Report on reform of legal services regulation in Scotland welcomed
The Law Society of Scotland and Scottish Legal Complaints Commission have welcomed the agreement among responses within a Scottish government report on improving regulatory processes.
The Scottish government has today published its analysis of responses to its recent consultation on reforming the regulation of legal services.
The report, Legal Services Regulation Reform in Scotland: Consultation Analysis, and the published responses, confirm that there is strong consensus from all respondents on reforms to the processes for regulating legal services and that professional bodies should maintain a role in complaint handling.
The Law Society has backed reforms to the way legal services are regulated, but has cautioned against the creation of new regulatory bodies as unnecessary and expensive.
Law Society president, Murray Etherington, said: “The report shows widespread support for the reforms suggested by the Law Society of Scotland such as introducing entity regulation, retaining a role for professional bodies in the complaints system and recognising the important role of the Lord President and Court of Session in safeguarding the independence of the regulation of the legal profession.
“The regulatory system needs to change because of unnecessarily complex processes and outdated procedures from 40-year old legislation. The system for handling legal complaints in particular is cumbersome, complex, and costs too much. Meanwhile, rigid regulatory processes restrict our ability to step in quickly to protect the public interest. The Scottish government should focus on addressing those issues on which there is consensus among all respondents, and introduce changes which could be progressed quickly through the Scottish Parliament.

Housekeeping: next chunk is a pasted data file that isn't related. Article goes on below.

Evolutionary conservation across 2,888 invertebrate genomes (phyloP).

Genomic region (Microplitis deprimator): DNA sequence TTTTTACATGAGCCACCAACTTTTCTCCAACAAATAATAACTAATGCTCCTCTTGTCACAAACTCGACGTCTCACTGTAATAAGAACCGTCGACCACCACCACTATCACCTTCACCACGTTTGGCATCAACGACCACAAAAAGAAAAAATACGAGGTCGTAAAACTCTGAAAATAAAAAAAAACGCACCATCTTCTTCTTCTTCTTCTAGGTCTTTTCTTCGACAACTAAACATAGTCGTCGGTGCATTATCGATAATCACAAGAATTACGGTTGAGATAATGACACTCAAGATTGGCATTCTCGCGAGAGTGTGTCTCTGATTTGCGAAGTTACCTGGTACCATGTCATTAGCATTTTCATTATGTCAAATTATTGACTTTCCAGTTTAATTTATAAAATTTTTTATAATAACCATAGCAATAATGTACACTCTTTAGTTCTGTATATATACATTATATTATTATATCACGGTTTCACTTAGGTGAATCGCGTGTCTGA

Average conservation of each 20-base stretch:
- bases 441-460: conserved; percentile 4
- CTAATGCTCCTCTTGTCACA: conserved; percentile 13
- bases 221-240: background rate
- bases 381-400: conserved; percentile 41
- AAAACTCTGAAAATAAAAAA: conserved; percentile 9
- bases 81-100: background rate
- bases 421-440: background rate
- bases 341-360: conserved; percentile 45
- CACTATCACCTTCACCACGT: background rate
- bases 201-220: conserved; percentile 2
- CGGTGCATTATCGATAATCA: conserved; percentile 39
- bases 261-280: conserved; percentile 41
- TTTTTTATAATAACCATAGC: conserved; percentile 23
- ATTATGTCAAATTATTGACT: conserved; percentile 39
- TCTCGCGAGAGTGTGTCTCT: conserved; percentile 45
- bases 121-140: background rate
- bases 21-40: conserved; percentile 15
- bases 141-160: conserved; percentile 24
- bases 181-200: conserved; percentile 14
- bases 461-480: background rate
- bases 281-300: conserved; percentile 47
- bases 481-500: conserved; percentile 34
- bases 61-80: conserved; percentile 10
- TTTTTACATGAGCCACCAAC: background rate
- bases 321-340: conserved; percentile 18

“We are committed to continuing to work with the Scottish Government and others in the legal services regulation space to modernise the regulatory system and protect the public interest.”
The lay convener of the Law Society’s independent Regulatory Committee, David Gordon, added: “The Regulatory Committee welcomes the consensus on proposed changes to how the complaints processes could be improved. We are already implementing many of these, where current legislation allows.
“The independent Regulatory Committee includes 50 per cent lay people and we are further strengthening the consumer voice in the regulation of Scottish solicitors by creating a consumer panel. We encourage the Scottish Government to create more permissive legislation which would increase our ability to modernise the regulatory framework.”
Scottish Legal Complaints Commission CEO, Neil Stevenson, said: “It’s vital that all voices in this debate are heard, so this analysis is welcome. It shows that views continue to be polarised. Legal services users, consumer groups, and a number of organisations working in the sector have highlighted the clear and pressing need for reform to improve legal services regulation. However, many voices within the legal profession continue to believe there is no need for change.
“Since 2016 the SLCC has been setting out a bold vision for the future of legal services regulation. We continue to believe that the current regulatory and complaints framework is in need of fundamental reform to create an agile, future-proof, responsive and proportionate model of regulation. We stand ready to work with government and stakeholders across the sector to make that reform a reality.”